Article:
Space Adventures, Inc. and SpaceX will fly private citizens on the first Crew Dragon free-flyer mission.
This mission will be the first orbital space tourism experience provided entirely with American technology. Private citizens will fly aboard SpaceX’s fully autonomous Crew Dragon spacecraft launched by the company’s Falcon 9 rocket, the same spacecraft and launch vehicle that SpaceX will use to transport NASA astronauts to the International Space Station.
NASA has approved that SpaceX crew dragon has met the loss of crew (LOC) requirement established by NASA at the beginning of the program. The LOC requirement is the odds of an accident killing or causing serious injury to a crewmember be no more than 1 in 270 flights for a 210-day mission at the International Space Station. This covers all aspects of the mission, including launch and reentry.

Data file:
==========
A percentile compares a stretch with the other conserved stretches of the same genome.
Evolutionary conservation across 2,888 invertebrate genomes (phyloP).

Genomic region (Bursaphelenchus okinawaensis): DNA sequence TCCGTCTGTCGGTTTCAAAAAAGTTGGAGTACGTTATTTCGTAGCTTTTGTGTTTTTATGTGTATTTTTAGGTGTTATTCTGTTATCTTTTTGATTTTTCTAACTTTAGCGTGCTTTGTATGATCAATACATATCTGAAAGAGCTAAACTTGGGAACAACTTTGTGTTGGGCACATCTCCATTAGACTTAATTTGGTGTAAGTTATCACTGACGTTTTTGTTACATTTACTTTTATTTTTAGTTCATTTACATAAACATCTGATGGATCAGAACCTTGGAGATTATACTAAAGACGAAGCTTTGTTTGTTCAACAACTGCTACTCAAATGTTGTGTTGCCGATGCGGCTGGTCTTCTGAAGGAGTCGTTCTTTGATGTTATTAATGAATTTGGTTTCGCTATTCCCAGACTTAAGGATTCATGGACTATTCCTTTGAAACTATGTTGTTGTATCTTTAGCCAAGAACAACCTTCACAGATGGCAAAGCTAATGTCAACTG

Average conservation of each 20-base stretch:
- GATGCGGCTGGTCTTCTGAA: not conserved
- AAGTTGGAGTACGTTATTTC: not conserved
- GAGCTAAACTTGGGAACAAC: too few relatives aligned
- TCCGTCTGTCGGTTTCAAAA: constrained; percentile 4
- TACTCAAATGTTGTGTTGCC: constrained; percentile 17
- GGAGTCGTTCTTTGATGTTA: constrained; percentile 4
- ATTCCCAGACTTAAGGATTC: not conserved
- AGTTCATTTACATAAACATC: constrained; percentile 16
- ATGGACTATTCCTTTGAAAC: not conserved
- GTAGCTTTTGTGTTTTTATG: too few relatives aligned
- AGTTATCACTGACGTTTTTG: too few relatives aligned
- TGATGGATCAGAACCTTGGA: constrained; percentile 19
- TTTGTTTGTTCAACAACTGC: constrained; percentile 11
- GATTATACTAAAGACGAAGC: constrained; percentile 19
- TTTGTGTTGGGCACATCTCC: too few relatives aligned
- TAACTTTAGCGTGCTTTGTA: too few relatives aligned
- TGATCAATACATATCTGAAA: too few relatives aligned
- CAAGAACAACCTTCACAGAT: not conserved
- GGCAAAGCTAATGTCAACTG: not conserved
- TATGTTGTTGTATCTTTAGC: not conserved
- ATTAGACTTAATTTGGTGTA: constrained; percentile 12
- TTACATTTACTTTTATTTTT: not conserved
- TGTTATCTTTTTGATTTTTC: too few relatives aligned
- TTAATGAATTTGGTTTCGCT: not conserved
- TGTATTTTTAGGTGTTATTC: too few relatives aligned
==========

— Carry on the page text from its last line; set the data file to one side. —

The 1-in-270 LOC requirement for commercial crew is more stringent than the 1-in-90 value at the end of the shuttle program.
The orbiting of a crew dragon should have better odds than the NASA requirement. The tourist orbital mission would be shorter and would not involve any docking with the space station.
SpaceX will send four privately-paying space tourists on a Crew Dragon trip around the Earth.
The mission is set to launch between “late-2021 to mid-2022,"
broker Space Adventures said. https://t.co/nq3KP2IJiD
— Michael Sheetz (@thesheetztweetz) February 18, 2020
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